Fred Drennan, president of Team Safety Inc., noted that the work force is aging, with half of the nation's 146 million workers over 40.
"As people age, they become more sedentary," he said, adding that 60 percent of Americans are overweight and out of shape. And many times, he said, worker fitness declines but job tasks remain the same. This contributes to costly cumulative trauma disorders.
Drennan said the worksite is a "great place for positive lifestyle changes," but pointed out that worksite wellness programs often fail. He said onsite gyms only get 5- to 15-percent participation. The reason, he said, is such fitness programs are not integrated into the management process. He also pointed out that fitness is usually left out of traditional safety programs, which focus on unsafe acts and conditions.
Drennan said the key elements of an integrated fitness, safety and leadership approach include:
- Senior management initiates and supports the culture change.
- Supervisor participation is guaranteed by having them involved on a daily basis in safety and fitness activities. "Employees tend to adopt the supervisors' attitude about safety and health," he said. Drennan advocates a mandatory daily safety meeting. This meeting includes a Strength and Flexibility Exercises (SAFE) routine in which employees gather for physical exercises while the supervisor uses a flipchart to provide training on safety and health topics.
- Supervisors and the team are audited frequently to ensure they apply what they've learned. He said they should be audited at least monthly during the first year of implementation.
- Recognition must be given to supervisors and teams for fulfilling the requirements of the safety program. At the same time, said Drennan, there must be "consequences" if supervisors fail to implement the program. "In the absence of consequences, there is no behavior change," he said.
- Successful programs are team-based. Drennan said teams create ownership and accountability, help to develop a trusting environment and allow team goal-setting.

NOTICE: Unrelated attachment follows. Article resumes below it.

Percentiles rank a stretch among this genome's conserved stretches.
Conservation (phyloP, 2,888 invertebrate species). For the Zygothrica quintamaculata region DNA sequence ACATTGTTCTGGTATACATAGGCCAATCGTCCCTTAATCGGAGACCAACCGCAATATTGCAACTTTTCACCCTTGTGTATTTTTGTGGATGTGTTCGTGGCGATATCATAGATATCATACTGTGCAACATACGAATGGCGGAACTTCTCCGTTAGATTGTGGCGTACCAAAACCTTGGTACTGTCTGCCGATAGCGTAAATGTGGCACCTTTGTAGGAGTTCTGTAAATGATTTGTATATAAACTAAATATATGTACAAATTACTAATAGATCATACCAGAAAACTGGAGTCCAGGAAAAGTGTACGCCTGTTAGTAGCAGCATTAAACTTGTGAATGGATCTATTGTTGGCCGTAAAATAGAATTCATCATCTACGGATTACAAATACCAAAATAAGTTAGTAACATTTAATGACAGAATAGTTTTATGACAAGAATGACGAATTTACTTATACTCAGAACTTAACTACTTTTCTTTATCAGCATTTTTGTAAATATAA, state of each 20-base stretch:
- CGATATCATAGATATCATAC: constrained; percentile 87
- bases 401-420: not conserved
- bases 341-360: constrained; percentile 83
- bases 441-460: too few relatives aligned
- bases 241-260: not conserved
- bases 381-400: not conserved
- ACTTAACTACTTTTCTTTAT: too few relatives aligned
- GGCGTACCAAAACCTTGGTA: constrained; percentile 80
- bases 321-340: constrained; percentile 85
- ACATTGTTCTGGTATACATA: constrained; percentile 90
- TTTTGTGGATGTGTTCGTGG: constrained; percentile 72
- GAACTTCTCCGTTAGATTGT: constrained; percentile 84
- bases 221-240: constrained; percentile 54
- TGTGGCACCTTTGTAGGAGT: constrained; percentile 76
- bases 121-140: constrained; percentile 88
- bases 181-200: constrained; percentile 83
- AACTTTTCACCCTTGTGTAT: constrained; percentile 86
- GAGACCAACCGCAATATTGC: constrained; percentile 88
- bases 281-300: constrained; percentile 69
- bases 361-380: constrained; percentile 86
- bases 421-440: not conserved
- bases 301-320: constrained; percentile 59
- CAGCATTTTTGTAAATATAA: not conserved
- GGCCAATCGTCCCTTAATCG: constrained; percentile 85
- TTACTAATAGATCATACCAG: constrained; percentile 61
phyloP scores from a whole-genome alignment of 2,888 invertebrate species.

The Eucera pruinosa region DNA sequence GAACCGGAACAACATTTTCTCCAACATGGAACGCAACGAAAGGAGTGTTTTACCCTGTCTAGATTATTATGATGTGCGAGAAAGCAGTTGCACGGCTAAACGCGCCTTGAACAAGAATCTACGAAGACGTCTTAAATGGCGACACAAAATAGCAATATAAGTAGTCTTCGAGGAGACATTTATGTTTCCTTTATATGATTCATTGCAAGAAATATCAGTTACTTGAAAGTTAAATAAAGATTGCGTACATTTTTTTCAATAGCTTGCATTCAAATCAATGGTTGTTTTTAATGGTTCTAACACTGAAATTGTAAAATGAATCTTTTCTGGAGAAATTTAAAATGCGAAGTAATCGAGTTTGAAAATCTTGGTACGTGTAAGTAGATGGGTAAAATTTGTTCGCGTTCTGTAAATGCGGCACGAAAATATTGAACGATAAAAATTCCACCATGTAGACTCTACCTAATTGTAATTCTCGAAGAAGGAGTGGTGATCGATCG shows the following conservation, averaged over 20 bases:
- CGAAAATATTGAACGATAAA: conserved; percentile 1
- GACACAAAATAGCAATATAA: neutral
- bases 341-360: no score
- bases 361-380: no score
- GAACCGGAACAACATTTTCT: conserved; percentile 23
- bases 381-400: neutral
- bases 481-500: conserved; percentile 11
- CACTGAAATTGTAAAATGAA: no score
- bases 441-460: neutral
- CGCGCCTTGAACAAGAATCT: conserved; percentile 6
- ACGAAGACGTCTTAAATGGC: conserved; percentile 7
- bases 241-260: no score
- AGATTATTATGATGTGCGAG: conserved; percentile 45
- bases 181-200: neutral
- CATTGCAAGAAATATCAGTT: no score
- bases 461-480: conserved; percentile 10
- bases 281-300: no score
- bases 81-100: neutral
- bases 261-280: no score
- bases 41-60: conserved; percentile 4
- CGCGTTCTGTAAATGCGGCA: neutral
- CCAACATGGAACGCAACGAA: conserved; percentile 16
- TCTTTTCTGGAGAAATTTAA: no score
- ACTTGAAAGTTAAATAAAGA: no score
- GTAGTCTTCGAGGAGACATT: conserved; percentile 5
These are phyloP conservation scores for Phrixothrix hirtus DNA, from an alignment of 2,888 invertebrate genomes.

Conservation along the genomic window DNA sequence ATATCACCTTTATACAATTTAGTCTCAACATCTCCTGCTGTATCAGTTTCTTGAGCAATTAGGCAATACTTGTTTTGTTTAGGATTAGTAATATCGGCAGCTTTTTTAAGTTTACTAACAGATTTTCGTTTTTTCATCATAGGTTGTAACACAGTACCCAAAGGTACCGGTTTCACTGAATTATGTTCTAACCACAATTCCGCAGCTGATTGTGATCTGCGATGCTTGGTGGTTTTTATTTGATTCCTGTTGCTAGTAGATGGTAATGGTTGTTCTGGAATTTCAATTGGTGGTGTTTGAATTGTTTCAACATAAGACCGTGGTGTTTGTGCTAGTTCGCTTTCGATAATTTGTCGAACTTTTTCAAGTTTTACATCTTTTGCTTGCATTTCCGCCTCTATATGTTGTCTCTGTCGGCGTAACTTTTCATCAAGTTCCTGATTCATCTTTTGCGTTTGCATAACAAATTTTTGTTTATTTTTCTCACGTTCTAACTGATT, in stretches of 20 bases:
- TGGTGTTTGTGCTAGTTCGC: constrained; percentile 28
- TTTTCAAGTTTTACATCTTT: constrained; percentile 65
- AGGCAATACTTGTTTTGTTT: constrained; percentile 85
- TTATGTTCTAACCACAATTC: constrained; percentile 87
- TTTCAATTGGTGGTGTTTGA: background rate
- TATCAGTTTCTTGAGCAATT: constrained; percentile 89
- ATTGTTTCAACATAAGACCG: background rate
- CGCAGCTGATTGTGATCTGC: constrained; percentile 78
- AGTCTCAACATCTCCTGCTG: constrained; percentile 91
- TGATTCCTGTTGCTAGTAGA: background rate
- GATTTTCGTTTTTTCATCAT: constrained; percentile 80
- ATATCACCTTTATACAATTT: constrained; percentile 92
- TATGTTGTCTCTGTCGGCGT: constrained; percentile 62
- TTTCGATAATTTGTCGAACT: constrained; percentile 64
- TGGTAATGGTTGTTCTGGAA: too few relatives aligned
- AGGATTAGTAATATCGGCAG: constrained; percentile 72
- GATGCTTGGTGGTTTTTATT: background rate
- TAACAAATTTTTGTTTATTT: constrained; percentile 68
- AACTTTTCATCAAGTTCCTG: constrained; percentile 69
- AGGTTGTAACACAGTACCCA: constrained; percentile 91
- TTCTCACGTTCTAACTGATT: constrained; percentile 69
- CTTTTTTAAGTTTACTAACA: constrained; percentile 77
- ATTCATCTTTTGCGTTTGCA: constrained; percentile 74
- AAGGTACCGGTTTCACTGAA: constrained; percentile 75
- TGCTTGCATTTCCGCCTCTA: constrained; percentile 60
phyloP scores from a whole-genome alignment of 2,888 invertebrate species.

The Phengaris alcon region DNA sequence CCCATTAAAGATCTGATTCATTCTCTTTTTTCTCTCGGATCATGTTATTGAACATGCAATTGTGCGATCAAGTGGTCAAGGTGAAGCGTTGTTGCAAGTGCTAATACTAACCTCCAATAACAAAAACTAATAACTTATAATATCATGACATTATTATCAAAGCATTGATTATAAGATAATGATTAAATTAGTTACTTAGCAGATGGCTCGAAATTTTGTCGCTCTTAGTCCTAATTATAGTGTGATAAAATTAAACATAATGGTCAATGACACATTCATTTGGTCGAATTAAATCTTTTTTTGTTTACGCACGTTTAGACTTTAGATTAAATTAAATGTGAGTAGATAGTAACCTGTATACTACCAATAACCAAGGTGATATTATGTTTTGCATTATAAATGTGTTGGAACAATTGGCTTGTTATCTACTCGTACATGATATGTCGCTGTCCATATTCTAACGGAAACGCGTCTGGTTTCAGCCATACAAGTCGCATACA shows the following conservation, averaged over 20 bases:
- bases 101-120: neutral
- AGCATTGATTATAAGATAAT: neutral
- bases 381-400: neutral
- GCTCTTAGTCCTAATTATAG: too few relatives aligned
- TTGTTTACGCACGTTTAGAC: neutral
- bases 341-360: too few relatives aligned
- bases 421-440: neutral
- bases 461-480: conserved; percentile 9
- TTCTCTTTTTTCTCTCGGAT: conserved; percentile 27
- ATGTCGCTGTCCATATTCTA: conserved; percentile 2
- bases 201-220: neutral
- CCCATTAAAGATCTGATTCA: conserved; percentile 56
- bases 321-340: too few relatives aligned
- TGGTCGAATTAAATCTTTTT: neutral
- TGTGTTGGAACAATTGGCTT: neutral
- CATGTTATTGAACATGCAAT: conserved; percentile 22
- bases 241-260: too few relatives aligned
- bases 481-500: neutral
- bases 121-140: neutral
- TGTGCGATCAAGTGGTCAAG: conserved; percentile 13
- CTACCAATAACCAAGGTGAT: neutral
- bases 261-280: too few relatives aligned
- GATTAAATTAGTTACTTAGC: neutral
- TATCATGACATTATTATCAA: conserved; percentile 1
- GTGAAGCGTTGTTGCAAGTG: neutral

Drennan said the SAFE program his company advocates is designed for the general population. In order to get participation of employees, the majority of them must be able to perform the stretching and strengthening moves "without strain or pain and integrate it into the daily safety routine."
Drennan presented a case study in which a 3M manufacturing facility adopted the SAFE program. The plant had the fourth-worst safety record of 3M's 40 manufacturing facilities. Supervisors and team leaders were trained in six basic leadership skills: supervisor as trainer, scorekeeping, giving positive recognition, team building, setting tolerance levels, and giving constructive feedback.
Employees were broken into 35 teams of six to 12 employees each. Employees started each day with a 10-minute safety meeting that integrated flexibility and strength exercises and also included safety training using a flipbook system. The flipbook provides a safety message on a single topic and prompted leaders to solicit any employee safety concerns. Supervisors and teams were audited at least monthly.
After a year, employee flexibility improved by 88.7 percent, employees incurred zero musculoskeletal injuries and the plant to moved to the top third of the 40 plants in safety performance.
Addressing the issue of whether employers should be responsible for employee health, Drennan said they have to be "if they want to keep their aging work force healthy and productive."